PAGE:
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From the Publisher“[Nilson’s] book… contains all sorts of amazing examples which aren’t designed to replace traditional syllabi text but to supplement it. If you are a visual learner and good with graphics, there’s a real opportunity to get creative here.
“If there was one of these graphic representations in the syllabus, on the course website or in a PowerPoint, it would be so easy to haul it out at every major juncture in the course to give some context to where we’re going and how it relates to where we’ve been. It could be used in a very literal sense to help students see the ‘big picture’ rather than experiencing the course as a collection of seemingly separate topics.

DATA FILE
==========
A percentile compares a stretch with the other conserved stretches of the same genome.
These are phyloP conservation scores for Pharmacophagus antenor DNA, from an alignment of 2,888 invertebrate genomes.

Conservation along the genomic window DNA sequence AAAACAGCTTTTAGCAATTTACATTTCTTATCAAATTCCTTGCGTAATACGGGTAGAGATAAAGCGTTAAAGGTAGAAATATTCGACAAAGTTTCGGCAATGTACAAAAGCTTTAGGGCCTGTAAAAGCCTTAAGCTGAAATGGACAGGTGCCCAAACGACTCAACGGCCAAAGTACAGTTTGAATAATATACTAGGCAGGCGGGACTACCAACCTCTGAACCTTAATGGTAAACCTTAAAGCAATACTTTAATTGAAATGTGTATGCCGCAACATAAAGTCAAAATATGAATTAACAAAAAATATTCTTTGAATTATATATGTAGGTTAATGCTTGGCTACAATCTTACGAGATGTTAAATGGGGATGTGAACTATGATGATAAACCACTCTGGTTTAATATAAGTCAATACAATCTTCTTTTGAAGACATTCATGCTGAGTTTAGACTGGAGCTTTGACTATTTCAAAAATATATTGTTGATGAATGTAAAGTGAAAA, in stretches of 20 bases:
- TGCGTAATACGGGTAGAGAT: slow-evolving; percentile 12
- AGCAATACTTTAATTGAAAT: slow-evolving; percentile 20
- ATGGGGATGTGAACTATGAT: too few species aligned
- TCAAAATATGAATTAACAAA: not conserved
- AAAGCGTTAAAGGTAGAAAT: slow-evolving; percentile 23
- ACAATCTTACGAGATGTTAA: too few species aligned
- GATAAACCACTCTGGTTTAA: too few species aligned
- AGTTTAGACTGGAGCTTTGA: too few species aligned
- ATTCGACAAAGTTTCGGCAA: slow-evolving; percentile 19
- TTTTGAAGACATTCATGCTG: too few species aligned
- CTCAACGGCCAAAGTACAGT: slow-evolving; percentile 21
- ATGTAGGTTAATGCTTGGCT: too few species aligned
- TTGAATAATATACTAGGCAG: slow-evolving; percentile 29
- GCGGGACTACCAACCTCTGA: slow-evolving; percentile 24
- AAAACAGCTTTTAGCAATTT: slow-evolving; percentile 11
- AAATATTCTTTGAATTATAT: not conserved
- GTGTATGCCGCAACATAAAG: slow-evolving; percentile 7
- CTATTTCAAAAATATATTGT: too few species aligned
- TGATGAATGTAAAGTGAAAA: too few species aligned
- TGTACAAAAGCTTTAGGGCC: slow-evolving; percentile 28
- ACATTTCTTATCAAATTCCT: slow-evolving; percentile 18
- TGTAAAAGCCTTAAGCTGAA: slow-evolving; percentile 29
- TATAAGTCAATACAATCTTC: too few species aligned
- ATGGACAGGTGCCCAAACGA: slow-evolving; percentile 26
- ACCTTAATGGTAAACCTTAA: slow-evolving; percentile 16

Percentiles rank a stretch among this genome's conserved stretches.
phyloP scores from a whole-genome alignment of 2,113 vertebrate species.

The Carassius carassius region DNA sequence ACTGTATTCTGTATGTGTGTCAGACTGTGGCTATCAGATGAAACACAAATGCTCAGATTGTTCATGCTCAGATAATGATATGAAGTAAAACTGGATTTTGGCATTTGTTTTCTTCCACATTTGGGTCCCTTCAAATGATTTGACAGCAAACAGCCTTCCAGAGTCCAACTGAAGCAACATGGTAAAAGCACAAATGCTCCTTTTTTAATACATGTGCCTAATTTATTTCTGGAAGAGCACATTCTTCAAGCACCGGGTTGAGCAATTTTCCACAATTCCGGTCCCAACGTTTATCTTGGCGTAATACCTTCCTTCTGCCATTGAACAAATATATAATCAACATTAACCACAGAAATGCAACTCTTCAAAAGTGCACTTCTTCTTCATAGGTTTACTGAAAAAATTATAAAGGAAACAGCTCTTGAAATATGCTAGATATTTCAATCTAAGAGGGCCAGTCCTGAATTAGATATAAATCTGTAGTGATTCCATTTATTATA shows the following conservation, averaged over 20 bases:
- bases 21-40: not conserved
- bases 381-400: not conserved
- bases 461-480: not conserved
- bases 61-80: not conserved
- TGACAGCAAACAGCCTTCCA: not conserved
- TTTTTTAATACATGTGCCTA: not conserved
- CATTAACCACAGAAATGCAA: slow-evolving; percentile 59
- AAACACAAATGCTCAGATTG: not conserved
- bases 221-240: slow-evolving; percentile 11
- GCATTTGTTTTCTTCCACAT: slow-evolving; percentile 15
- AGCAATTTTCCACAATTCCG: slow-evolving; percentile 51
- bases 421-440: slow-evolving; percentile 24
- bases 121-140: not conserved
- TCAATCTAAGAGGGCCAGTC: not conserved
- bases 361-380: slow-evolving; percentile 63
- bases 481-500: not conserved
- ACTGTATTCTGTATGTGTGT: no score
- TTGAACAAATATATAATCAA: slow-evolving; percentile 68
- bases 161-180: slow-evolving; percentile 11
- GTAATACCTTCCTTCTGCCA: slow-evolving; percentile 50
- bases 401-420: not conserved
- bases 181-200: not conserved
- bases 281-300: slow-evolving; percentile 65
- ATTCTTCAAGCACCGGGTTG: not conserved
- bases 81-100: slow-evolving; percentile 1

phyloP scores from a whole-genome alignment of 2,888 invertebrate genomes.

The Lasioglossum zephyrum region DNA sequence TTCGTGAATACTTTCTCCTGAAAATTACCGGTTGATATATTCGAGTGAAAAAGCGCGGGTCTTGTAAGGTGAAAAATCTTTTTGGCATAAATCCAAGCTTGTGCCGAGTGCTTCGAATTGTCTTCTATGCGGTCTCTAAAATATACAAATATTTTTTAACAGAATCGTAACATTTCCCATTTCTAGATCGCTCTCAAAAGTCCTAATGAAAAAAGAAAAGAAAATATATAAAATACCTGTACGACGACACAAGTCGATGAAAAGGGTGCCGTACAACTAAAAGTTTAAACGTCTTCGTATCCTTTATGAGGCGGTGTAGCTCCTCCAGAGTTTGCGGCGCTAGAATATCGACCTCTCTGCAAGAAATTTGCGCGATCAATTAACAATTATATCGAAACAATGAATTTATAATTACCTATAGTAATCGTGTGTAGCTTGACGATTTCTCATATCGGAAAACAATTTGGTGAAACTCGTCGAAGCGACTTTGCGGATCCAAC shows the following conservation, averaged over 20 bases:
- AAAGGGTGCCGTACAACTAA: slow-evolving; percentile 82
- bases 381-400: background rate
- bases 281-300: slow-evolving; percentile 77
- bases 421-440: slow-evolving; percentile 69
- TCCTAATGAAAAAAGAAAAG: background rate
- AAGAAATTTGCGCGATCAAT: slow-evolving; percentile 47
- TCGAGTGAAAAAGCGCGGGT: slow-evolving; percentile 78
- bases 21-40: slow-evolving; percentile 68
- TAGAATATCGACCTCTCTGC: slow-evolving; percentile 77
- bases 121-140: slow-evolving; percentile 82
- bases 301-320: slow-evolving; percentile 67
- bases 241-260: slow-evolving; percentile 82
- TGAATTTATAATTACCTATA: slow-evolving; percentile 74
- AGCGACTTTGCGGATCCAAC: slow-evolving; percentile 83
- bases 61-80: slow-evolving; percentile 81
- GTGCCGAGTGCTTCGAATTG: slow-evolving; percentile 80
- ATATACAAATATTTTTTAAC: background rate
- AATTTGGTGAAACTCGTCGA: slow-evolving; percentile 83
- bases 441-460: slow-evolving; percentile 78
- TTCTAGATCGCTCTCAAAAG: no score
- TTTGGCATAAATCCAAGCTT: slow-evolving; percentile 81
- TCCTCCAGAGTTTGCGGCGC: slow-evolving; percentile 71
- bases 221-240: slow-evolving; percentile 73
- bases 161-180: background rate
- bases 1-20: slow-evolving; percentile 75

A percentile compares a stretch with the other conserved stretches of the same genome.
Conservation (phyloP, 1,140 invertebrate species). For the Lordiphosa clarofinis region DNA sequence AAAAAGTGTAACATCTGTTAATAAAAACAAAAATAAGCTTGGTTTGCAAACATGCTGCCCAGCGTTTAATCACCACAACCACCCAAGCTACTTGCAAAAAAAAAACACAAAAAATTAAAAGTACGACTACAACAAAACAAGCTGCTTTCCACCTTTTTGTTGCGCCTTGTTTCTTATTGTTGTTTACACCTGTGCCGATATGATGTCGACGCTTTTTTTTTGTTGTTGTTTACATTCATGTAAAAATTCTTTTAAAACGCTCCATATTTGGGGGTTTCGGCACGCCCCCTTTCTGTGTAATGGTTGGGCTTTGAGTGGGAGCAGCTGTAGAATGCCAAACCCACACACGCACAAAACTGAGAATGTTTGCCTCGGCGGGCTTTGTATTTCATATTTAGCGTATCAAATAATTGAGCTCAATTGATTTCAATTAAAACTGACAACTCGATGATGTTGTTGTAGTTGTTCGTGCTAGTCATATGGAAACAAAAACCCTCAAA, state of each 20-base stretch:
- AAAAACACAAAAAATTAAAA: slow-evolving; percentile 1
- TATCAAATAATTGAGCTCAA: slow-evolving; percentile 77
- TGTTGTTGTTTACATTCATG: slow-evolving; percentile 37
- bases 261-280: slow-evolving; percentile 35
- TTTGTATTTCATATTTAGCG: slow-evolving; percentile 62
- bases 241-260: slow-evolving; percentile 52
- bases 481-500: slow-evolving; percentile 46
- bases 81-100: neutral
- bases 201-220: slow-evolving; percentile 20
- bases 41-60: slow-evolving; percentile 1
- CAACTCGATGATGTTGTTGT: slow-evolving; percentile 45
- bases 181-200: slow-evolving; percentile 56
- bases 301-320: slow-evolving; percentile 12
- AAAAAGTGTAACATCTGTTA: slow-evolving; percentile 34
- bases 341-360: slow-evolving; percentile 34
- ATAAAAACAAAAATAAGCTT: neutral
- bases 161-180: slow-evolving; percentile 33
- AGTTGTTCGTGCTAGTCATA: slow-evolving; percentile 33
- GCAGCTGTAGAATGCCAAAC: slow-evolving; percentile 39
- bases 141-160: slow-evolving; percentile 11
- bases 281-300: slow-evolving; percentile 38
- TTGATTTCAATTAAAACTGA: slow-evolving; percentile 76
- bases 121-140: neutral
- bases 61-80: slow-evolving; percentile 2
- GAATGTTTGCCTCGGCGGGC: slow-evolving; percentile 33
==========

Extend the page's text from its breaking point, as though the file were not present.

“In fact, this exercise need not be about just one course. Say there are two courses in a sequence or that one course is a pre-requisite to another. Rather than just saying that the courses are related, those relationships could be shown. It’s a way of getting students to understand that courses make artificial boundaries between content areas that are inextricably linked. It might also be a way of increasing the number of connections faculty could build between what students learned in one course and what they are studying in the next one. The possibilities are quite intriguing.”
—Maryellen Weimer, Teaching Professor Blog